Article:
Ray Allen of the Miami Heat drives to the basket during a game against the Phoenix Suns at AmericanAirlines Arena on Nov. 5, 2012 in Miami.
Like most people upon seeing video of former Rutgers basketball coach Mike Rice abusing his players that leaked on Tuesday, Ray Allen was angry. The Miami Heat guard said before the team's game Tuesday night that Rice's actions were reprehensible and the exact opposite of what a coach should do.
"I mean, it was just despicable,” Allen told the Palm Beach Post. "It made me want to fight, it made me want to fight this guy, watching him throw the ball at those players."
On Tuesday, ESPN aired video of a Rutgers practice from December that shows Rice physically and verbally assaulting his players, throwing basketballs at them, pushing them, and using anti-gay slurs. Rice was originally suspended for three games, fined $50,000, and ordered to attend anger management classes, but on Wednesday Rutgers fired Rice.
When asked if his teammates shared his opinion, Allen replied, "You can ask anybody in the locker room that saw that video, they felt the same way."
After the video leaked, Allen's teammate LeBron James tweeted, "If my son played for Rutgers or a coach like that he would have some real explaining to do and I'm still gone whoop on him afterwards! C'mon."
Allen shared James' sentiments. "That ball came at me that way, it would have been going back the other direction, right back at him," he said. "You know what, we say that as professionals, but as a collegiate athlete, you’re trying to make it, you’re trusting higher powers and coaches, I don’t know what I would have done."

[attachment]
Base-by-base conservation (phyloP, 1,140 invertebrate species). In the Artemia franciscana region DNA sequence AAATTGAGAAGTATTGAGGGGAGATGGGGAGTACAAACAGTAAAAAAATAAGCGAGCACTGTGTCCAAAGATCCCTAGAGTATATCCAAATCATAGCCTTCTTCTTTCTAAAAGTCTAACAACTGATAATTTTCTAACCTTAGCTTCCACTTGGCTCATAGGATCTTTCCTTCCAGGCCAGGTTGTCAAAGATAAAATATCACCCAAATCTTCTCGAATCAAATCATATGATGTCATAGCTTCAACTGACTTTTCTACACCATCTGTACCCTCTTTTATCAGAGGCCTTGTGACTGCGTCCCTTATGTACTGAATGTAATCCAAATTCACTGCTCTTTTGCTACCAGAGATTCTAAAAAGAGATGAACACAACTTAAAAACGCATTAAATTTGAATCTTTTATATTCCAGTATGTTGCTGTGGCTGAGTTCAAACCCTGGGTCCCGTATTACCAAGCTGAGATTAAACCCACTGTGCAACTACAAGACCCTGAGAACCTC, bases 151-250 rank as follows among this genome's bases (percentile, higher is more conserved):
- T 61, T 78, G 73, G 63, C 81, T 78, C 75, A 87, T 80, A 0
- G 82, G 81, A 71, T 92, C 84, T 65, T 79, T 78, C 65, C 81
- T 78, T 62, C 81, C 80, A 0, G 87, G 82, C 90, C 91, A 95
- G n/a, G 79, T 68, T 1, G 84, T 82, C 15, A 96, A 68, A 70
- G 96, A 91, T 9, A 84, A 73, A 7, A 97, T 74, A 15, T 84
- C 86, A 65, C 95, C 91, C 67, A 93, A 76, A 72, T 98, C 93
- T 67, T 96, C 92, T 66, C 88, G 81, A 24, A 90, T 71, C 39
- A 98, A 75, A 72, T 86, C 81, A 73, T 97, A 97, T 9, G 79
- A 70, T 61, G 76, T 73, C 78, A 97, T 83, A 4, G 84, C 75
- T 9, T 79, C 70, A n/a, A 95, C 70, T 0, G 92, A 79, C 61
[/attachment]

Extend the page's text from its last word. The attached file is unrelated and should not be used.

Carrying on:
It's not that Rice got angry with his players, but how he expressed his anger, according to Allen. "Everyone has stories about how mean their coach used to be," he said. "My coach in high school would throw the ball rack, but he wouldn't throw it at anybody."
Allen added that a coach's main priority is to teach his players, and teaching sometimes means letting players make mistakes so they can learn from them. He saw himself in the Rutgers players. "That's me, wanting to learn, you make mistakes, you're not doing it on purpose, you're trying to learn," he said.
"And that's what coaches should do, you teach. Yelling at kids and throwing balls at them, there’s no place for that."
Besides Rice, observers have also been calling for the job of Rutgers athletic director Tim Pernetti, who suspended Rice in December rather than fire him then. Allen, who sits on the Board of Directors at the University of Connecticut (his alma mater), said if that happened at UConn, "I would do everything I can to make sure that coach got fired, whether it was any sport, because there’s no place for that."